Protestors Gather In Australia Against Refugee Deportations

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Pacific Islands Development Program, East-West Center With Support From Center for Pacific Islands Studies, University of Hawai‘i

Government plan to return 270 asylum seekers to Nauru challenged

MELBOURNE, Australia (Radio Australia, Feb. 5, 2016) – Protesters have gathered in cities around the country calling on the Federal Government not to deport almost 270 asylum seekers to Nauru.

The biggest protest on Thursday was in Melbourne, where more than 2,000 people gathered outside the State Library before staging a sit-in outside the nearby Department of Immigration office.

The gatherings were in response to Wednesday's High Court ruling Australia's offshore detention at Nauru and Manus Island is legal.

It cleared the way for 267 asylum seekers, including more than 30 babies, who were brought to Australia for medical treatment, to be returned to Nauru.

"Say it loud, say it clear, refugees are welcome here," the crowd in Melbourne chanted.

Demonstrators also gathered in Sydney, Adelaide and Perth, while smaller rallies were held in Canberra, Newcastle and the Victorian city of Bendigo.

Protesters were expected to meet in Brisbane and Hobart on Friday.

In Canberra, several hundred people gathered in the centre of the city on Northbourne Avenue, to express their dissatisfaction with the Government's asylum seeker policies.

Former ACT Chief Minister and one-time administrator of Christmas Island, Jon Stanhope, was among the speakers at the rally.

Mr Stanhope, who is a member of the Labor Party, has been openly critical of both his own party's policies on offshore detention and of the Liberal Party's policies.

Protesters also gathered at the Immigration Residential Housing centre near the Perth airport to voice their displeasure.

Organisers said families detained in Perth would be directly affected by the High Court decision, including a Syrian family with a young baby and several married couples who were brought to Australia from Nauru to receive medical treatment.

Earlier in Sydney, protester Kay Ashton said she was ashamed of the Government's treatment of asylum seekers.

"They're just destroying people's lives," she said.

"We are just calling on them to reverse it, show some gumption, show some leadership for goodness sake."

Former immigrant Angelika Treichler said she was shocked at the Government's policy.

"I'm very, very upset that this country I've chosen to live in is now carrying out such a cruel, cruel policy. I can't believe it in fact," Ms Treichler said.

[PIR editor’s note: On Feb. 5, 2016 RNZI reported that ‘The Nauru government says claims about the country not being fit for child asylum seekers to return from Australia are offensive lies. ... In a statement, the justice minister David Adeang said some Australian leaders are peddling lies in order to achieve a political agenda. ... He said any claims sending children back to Nauru is like child abuse is dishonest, unconscionable and outrageous, and an insult to all people on Nauru. ...Mr Adeang said refugee families are safe, well supported and treated with great respect.’]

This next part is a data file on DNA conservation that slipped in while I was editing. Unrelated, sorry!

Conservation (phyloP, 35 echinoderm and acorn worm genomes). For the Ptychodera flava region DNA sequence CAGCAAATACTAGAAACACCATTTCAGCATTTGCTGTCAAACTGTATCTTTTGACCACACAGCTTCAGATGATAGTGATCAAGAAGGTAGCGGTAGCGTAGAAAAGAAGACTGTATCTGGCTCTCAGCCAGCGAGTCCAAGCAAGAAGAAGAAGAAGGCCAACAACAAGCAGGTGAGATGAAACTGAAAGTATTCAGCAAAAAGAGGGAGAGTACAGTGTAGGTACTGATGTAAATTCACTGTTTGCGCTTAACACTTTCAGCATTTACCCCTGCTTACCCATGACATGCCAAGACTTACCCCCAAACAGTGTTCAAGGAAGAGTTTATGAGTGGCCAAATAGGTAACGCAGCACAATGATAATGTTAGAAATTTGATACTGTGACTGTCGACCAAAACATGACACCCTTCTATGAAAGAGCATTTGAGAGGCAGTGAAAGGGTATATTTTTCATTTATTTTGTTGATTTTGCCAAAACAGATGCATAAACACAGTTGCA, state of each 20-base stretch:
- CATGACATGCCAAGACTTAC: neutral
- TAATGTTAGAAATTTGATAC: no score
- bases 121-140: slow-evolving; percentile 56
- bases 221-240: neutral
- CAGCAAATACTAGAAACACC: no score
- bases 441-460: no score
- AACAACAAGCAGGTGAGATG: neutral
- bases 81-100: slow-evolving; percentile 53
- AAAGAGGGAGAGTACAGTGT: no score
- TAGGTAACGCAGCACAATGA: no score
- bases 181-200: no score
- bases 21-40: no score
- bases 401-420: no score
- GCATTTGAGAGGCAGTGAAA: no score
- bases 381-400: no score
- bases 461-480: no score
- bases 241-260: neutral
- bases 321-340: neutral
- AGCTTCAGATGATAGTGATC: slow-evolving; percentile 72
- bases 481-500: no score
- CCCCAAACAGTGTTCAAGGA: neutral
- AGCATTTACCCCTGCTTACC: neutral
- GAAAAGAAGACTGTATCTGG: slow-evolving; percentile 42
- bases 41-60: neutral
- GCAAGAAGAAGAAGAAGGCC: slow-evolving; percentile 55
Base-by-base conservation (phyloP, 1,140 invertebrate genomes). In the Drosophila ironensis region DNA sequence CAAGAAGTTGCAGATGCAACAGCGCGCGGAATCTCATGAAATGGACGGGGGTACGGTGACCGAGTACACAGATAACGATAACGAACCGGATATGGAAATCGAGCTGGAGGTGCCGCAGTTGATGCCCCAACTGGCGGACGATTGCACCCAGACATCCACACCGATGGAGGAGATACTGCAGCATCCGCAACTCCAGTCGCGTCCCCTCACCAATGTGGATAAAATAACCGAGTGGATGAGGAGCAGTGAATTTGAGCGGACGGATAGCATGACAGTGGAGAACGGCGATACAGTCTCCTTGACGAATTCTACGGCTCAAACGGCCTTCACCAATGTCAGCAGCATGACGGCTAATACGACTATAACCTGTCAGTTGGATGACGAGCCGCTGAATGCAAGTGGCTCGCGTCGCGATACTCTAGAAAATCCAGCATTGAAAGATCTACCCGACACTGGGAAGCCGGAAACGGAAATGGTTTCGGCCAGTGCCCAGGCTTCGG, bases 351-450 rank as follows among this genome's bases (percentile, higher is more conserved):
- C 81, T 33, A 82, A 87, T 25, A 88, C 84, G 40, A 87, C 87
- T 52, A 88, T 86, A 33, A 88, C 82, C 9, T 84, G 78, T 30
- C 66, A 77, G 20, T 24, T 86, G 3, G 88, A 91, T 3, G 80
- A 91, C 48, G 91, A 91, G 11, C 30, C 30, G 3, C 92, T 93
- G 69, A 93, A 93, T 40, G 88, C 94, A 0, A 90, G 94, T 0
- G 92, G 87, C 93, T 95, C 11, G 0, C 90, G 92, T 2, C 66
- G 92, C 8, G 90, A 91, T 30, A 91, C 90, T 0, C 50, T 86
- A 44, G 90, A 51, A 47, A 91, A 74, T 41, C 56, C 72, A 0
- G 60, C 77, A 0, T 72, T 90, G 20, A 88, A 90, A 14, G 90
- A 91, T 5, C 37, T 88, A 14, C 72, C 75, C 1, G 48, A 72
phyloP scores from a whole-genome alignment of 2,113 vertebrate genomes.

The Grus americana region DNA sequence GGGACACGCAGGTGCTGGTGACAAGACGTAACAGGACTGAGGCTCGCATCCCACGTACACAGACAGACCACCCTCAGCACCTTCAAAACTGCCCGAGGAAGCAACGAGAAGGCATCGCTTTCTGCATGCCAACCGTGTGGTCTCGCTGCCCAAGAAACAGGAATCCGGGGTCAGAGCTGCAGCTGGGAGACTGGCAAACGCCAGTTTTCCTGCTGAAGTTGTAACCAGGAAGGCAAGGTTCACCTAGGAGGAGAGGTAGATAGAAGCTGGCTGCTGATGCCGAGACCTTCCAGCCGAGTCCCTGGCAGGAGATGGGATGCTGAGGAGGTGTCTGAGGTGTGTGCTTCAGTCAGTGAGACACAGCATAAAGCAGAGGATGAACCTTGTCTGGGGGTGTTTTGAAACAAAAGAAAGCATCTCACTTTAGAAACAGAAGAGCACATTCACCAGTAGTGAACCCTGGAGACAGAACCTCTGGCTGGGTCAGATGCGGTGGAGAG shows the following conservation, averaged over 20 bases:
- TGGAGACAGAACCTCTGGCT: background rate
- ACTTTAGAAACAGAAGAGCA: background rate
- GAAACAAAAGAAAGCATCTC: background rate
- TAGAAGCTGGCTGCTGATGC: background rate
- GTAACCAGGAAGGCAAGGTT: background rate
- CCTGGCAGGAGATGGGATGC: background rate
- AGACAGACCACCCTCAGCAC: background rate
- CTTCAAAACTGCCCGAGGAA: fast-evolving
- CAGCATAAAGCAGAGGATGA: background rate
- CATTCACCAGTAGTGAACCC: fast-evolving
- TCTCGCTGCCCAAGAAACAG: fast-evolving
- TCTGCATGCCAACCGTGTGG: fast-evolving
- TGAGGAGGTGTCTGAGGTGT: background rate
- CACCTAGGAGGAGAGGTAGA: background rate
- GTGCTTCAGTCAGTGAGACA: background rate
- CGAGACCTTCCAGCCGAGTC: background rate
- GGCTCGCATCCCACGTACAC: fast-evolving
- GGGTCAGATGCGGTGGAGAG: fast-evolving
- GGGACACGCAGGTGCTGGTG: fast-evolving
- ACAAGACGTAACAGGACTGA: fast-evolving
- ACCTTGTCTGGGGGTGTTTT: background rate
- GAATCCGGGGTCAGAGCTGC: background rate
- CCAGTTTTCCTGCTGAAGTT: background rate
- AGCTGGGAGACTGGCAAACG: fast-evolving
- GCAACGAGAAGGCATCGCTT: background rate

The High Court case was launched by a Bangladeshi detainee on Nauru who was brought to Australia for treatment and later gave birth to her daughter in Brisbane.

Lawyers for the woman argued it was illegal for the Australian Government to fund and operate detention centres in a third country.

During the High Court case the Government changed the law to close a loophole in the funding arrangements, which it feared could be undermined by the challenge.

On Wednesday, a majority of the court's bench found the current government arrangements were valid under the constitution.

One of the children facing return to Nauru is a five-year-old boy allegedly raped at the detention centre, but Mr Dutton said he would take concerns from doctors about the boy's welfare into consideration.

More than 50 of the 70 children who are at risk of being forcibly sent to Nauru are being held at Wickham Point Detention Centre in Darwin.

Then on Thursday Australian Human Rights Commissioner Professor Gillian Triggs released a report on the findings of two doctors who interviewed 69 families with children at Wickham Point.

The report found children were being seriously damaged by being held in detention, and the doctors treating them described the children as the most traumatised they have seen in 50 years.

The Government of Nauru hit back at what it described as "inflammatory language" during the asylum seeker debate.

Justice Minister David Adeang said refugee families were safe and treated with great respect, and claims otherwise were an insult to every Nauruan citizen.

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